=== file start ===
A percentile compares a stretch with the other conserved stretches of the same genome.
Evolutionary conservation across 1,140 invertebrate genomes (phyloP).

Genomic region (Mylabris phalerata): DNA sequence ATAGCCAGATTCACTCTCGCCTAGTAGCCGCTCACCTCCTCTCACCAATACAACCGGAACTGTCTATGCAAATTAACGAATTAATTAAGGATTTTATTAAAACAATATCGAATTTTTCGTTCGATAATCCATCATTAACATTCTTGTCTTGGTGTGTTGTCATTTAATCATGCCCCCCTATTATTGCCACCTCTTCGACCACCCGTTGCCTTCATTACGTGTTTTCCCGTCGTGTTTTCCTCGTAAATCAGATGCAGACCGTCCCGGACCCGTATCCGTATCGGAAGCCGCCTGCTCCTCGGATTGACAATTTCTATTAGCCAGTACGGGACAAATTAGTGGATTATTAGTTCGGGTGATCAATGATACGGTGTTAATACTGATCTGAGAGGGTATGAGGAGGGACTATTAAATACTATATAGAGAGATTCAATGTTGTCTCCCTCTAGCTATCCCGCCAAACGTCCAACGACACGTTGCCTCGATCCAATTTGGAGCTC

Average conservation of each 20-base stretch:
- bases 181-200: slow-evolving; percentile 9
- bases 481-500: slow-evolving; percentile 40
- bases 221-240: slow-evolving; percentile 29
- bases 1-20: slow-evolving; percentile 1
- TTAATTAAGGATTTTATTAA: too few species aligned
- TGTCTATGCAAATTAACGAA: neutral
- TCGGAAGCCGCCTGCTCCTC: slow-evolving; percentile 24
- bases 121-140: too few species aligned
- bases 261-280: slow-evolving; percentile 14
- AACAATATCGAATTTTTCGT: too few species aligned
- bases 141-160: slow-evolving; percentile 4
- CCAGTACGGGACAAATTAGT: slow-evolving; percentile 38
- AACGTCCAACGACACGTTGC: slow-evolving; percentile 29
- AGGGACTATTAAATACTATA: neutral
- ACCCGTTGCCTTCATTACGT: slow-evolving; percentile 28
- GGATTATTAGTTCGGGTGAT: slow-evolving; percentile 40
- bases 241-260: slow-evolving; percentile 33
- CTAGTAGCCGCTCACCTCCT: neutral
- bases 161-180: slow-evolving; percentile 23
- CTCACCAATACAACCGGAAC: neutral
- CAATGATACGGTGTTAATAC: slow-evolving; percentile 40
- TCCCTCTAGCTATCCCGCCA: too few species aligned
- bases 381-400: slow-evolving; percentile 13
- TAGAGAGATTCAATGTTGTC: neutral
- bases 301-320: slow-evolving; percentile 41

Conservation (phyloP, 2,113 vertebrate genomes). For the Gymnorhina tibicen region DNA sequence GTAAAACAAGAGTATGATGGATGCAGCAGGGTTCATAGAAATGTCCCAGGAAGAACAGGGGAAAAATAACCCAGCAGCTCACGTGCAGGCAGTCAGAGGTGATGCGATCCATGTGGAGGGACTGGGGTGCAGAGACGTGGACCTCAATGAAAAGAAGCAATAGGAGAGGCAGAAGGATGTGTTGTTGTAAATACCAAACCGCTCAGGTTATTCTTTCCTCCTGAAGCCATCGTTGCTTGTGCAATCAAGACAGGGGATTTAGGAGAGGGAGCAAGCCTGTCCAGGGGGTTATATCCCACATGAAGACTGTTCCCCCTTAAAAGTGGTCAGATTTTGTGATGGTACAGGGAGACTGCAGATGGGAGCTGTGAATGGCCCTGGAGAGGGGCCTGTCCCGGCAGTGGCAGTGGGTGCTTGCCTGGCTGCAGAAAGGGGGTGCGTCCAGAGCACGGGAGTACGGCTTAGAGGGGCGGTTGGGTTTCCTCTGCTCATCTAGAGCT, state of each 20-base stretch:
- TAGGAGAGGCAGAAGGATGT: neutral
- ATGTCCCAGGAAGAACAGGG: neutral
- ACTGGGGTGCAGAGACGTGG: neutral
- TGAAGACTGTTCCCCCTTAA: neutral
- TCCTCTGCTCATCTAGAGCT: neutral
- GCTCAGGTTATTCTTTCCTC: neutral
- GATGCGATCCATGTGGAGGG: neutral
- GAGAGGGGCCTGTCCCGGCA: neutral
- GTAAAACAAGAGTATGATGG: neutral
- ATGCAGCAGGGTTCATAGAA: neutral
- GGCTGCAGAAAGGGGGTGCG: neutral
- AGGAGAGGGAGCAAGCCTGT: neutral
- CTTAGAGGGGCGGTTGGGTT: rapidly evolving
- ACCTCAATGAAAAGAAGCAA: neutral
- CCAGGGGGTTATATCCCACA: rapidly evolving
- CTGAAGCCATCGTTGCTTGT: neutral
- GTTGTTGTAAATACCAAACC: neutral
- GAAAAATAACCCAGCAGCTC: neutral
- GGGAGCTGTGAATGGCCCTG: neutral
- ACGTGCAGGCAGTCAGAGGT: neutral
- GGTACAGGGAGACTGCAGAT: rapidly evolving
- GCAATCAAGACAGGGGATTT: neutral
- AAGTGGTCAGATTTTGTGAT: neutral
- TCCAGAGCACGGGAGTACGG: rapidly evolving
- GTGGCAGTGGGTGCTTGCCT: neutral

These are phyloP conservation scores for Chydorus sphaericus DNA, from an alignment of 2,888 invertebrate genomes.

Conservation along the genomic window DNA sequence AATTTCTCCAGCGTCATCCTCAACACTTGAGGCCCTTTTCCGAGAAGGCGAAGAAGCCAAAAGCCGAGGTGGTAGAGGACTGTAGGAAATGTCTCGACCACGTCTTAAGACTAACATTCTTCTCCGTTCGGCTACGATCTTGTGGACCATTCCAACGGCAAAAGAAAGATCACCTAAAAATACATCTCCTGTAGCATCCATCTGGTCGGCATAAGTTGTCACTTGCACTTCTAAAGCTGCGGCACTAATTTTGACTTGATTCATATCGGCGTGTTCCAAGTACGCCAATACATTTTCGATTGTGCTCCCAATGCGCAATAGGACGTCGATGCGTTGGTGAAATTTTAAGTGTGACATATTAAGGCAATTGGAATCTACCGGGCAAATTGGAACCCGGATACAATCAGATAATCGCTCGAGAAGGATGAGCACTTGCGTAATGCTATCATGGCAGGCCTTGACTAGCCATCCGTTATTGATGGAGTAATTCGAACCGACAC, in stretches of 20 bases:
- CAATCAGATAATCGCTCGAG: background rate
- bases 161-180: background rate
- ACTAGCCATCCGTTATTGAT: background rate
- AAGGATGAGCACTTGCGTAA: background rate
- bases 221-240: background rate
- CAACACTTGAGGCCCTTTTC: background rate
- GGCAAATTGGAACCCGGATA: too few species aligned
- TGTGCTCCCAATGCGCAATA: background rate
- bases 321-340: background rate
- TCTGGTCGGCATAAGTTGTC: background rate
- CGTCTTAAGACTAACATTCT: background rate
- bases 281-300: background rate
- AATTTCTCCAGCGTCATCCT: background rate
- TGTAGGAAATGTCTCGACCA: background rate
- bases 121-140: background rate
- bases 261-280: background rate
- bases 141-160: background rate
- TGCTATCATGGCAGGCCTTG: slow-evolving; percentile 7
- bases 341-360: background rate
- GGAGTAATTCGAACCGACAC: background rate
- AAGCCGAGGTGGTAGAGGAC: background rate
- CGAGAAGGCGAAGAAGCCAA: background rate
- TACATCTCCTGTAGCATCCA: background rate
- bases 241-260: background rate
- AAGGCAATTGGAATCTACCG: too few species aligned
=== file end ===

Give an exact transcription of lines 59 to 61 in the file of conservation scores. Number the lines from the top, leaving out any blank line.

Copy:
- bases 161-180: background rate
- ACTAGCCATCCGTTATTGAT: background rate
- AAGGATGAGCACTTGCGTAA: background rate